Scientists have since argued that the Hawthorne experiments were flawed, and that many other things could have affected the workers’ productivity. However, it still seems reasonable to suspect that in some situations, people might behave differently if they know someone is watching them. For example, as a student, I would say that people are more likely to let their attention wander if they think their teacher isn't watching.
These wood ducks at San Luis National Wildlife Refuge look like they're having a conversation.
Animals can also behave differently if they realize they aren’t alone. Many animals also prefer to avoid people, which can make it difficult for biologists to study them. A suspicious squirrel might stop looking for acorns and stare you down if you approach it. A flittering flock of sparrows might burst into flight if you get too close. How do you study animals if they behave differently in your presence, or if they hide from you?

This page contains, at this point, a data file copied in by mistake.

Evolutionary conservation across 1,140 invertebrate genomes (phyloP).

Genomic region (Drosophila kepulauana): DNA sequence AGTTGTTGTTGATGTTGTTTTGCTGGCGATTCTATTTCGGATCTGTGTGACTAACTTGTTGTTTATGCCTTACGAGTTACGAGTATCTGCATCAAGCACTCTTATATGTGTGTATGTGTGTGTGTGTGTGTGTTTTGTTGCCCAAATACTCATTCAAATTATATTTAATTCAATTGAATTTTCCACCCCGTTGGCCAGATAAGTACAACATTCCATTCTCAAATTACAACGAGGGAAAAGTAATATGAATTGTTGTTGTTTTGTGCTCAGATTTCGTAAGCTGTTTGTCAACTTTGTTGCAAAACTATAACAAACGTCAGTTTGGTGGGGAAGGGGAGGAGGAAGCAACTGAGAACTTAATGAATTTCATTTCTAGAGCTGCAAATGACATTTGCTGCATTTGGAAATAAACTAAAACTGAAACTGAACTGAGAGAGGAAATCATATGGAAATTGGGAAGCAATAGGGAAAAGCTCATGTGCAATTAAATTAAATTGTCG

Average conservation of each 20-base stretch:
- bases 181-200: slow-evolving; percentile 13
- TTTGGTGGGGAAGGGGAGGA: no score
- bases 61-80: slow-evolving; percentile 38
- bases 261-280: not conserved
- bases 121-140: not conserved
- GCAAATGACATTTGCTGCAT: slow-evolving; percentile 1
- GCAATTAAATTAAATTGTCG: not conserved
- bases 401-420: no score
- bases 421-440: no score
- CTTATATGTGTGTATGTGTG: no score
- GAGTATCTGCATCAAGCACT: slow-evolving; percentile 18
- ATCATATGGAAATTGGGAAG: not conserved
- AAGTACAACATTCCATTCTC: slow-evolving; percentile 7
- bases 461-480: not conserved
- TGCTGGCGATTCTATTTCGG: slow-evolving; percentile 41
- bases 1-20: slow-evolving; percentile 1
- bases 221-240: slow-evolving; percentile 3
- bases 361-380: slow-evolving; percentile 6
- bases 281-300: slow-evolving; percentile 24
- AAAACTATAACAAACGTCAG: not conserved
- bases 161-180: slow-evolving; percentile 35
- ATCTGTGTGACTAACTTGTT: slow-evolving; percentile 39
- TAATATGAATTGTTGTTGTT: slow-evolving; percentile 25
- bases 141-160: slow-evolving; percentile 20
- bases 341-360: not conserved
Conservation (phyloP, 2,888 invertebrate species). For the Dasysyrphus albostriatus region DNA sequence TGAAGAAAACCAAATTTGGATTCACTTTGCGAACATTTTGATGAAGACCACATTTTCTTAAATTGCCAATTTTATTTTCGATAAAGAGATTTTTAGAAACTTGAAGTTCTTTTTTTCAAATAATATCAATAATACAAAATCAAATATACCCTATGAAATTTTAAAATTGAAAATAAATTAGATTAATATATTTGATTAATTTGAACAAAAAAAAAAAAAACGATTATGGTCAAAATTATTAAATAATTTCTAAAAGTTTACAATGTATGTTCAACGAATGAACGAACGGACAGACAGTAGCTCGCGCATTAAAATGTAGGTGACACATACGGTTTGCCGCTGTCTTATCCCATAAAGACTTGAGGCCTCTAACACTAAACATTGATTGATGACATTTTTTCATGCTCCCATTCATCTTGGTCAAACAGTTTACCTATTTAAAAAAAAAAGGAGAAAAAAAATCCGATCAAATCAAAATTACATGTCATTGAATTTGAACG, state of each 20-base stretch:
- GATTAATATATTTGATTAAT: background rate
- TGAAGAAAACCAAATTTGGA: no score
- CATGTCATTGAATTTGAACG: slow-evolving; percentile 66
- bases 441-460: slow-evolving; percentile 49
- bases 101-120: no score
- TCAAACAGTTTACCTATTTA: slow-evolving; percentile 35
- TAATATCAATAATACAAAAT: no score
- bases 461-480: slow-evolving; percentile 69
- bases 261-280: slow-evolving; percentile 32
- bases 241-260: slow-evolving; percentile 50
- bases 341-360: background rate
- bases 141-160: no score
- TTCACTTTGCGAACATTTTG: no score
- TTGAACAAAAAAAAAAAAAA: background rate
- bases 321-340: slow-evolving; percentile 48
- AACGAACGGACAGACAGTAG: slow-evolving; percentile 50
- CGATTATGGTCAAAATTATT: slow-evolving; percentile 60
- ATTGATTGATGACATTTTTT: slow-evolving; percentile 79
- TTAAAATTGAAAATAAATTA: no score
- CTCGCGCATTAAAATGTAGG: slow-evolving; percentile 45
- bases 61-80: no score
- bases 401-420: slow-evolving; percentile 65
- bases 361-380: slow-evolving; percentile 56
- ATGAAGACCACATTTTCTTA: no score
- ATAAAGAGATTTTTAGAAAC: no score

Bird watchers and wildlife biologists often observe animals from far away using binoculars or spotting scopes. Another tool is the camera trap, which is not actually a trap. It is just a camera that is set up to take pictures (or videos) on its own whenever it detects movement. This allows scientists to “watch” animals without being there at all, and it can even take pictures at night!
Most animals don’t seem to notice the camera, but occasionally someone does get curious. This week I found photos of a skeptical-looking great blue heron and some "gossiping" wood ducks while checking the refuge biologists' camera trap photos for my project with U.S. Fish and Wildlife. What else do animals do when we aren’t around to watch?
Agency: U.S. Fish and Wildlife Service
Program: US Fish & Wildlife Service - DFP
Location: San Luis National Wildlife Refuge Complex